• Sharebar
advertisement: 
Diabetes In Children

Blood Sugar Monitoring

Last modified: 
21/03/2012 - 18:20

Contributing Author: Guy Slowik FRCS

Diabetes has one big advantage over other diseases: you can always tell how well your child is doing. Blood sugar levels can be checked many times a day in the home and elsewhere. This shows how much glucose is present in the blood at different times of day, so you can adjust insulin or food accordingly.

When To Test?

It is usually best to test at least four times a day.

  • One test is always done first thing in the morning, when the blood sugar level should be at its lowest for the day.
  • The other tests may be before lunch, before dinner, at bedtime, or after meals.

Extra Tests

You will need extra tests:

  • When the child is sick or under stress. Certain hormones produced in sickness or times of stress can make insulin less efficient, so blood glucose levels may rise.
  • When the child has symptoms of hypoglycemia.
  • When the dose of insulin is being changed, and you need to see how well the new dose is working.

Your diabetes team may also suggest extra tests:

  • If the child starts an exercise program, because exercise helps the body use glucose, so blood glucose levels may become low.
  • When the child eats more than usual, for example, at a birthday party, and blood glucose levels may rise.

What You Need For Testing

Your diabetes team will advise you on what supplies you need and show you how to use them. You will probably need:

  • Lancets to prick the finger. (A new laser lancing device is now available. It is less painful but expensive.)
  • A small, inexpensive meter to analyze the blood.
  • Test strips. Most meters require these. Some can be used alone, changing color according to glucose levels.
  • A logbook.

Choosing A Meter

  • Meters should store test results with the time and date.
  • You may be able to upload results into your computer, then e-mail or fax them to the doctor's office.
  • Some meters allow you to send the data over the telephone.

Getting A Blood Sample

  • Wash hands well.
  • Use the lancet to get a good drop of blood from the side of the finger. The side has a good blood supply and is less sensitive than the tip.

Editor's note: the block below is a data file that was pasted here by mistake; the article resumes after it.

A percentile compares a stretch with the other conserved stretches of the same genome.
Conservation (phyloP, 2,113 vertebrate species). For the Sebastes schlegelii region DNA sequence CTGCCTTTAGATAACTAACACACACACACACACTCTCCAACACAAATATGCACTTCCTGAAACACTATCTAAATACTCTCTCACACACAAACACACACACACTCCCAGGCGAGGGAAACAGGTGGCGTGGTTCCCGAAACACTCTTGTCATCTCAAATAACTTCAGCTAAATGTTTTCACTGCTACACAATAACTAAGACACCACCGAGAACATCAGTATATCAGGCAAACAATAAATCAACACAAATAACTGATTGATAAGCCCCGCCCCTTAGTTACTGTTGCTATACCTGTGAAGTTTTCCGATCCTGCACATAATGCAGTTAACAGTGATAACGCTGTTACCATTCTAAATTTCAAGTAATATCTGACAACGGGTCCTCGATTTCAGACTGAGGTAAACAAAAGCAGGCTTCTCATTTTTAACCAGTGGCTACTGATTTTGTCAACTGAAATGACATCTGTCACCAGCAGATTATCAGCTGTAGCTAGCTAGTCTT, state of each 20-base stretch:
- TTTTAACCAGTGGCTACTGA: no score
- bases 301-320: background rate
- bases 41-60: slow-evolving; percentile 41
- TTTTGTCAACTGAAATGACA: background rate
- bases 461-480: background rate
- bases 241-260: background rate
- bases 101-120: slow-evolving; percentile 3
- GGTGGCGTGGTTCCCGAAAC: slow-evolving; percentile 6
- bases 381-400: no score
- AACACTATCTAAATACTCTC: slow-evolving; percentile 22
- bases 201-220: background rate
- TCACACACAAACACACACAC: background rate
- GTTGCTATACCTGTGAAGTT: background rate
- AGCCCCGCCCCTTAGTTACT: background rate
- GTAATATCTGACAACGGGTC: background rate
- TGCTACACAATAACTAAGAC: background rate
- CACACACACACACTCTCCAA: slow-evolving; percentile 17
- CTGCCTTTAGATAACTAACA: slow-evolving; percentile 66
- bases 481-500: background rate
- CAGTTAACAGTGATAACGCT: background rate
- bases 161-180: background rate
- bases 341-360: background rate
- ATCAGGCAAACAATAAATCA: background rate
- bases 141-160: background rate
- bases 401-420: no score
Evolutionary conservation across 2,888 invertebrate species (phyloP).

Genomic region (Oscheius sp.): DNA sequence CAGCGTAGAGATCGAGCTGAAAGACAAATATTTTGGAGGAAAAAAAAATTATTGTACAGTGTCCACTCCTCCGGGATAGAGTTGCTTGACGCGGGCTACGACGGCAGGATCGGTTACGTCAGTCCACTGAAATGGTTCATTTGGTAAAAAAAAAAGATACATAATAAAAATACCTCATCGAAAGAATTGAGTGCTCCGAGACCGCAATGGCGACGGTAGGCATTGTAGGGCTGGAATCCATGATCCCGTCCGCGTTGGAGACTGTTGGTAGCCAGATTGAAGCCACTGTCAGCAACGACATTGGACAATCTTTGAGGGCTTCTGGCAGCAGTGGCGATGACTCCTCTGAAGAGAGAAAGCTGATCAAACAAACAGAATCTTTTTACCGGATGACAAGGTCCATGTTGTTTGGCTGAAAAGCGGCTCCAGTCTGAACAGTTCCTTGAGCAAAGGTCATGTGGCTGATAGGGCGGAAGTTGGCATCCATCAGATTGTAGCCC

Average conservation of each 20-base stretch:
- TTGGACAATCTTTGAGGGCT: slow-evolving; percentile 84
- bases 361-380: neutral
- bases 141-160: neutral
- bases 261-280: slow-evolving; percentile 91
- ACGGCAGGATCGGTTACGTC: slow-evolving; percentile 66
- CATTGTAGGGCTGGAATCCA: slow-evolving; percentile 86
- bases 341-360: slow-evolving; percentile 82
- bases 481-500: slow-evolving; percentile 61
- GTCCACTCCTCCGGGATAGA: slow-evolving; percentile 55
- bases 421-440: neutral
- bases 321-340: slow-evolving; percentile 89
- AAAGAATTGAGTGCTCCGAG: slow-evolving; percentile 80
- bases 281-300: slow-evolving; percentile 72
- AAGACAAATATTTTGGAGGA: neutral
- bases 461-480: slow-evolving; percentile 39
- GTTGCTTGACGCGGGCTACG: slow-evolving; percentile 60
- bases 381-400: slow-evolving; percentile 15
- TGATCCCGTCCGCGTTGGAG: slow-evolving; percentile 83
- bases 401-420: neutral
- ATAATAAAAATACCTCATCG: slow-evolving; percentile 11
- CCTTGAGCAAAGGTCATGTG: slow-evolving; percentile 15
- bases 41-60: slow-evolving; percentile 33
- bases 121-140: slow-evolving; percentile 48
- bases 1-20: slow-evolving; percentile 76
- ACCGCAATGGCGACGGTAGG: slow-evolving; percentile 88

• Put the blood on the test strip, where the meter will read it (or if you are not using a meter, check the color of the strip).

Numbers To Aim For

Here are the normal glucose levels for people without diabetes:

  • Before breakfast: 70-110
  • Before lunch, supper, and bedtime snack: 70-120
  • One hour after meals: 140 or less
  • Two hours after meals: 120 or less

You can see how much these "normal" levels go up and down. But you won't be expected to match these numbers exactly! Really "tight" control, with glucose levels close to these normal numbers, brings a risk of hypoglycemia.

How To Information:

Your diabetes team will tell you what range of numbers is safe for your child to aim for, and how to adjust insulin or food intake if the numbers are too high or low. Most of your child's blood sugars should be between 70 and 160, but talk to the doctor about specific goals.

  • If your child's glucose is below 60, see the "Coping with low blood sugar" section.
  • If blood sugar is above 240, test forketones.

Long-Term Monitoring

The doctor will order a blood test about every three months to check long-term glucose control. This hemoglobin A1c test measures the amount of glucose that has stuck to red blood cells over a period of time, which can show how well blood sugar has been controlled over the previous two to three months.

The test can help in two ways:

  • It gives a good measurement of long-term control.
  • It can be motivating. Children can compare the results with their score in the previous test and set goals for improvement ("Normal" is 4 to 6; children with diabetes do well with a score of 7 or 8).
This article continues: 

Diabetes In Children

advertisement: 
 
advertisement: 
Rate This Article: 
No votes yet

Related Library Articles

 

From Andrew Maynard - Chair of the University of Michigan Department of Environmental Health Sciences, with help from David Faulkner - 2013 Master of Public Health graduate.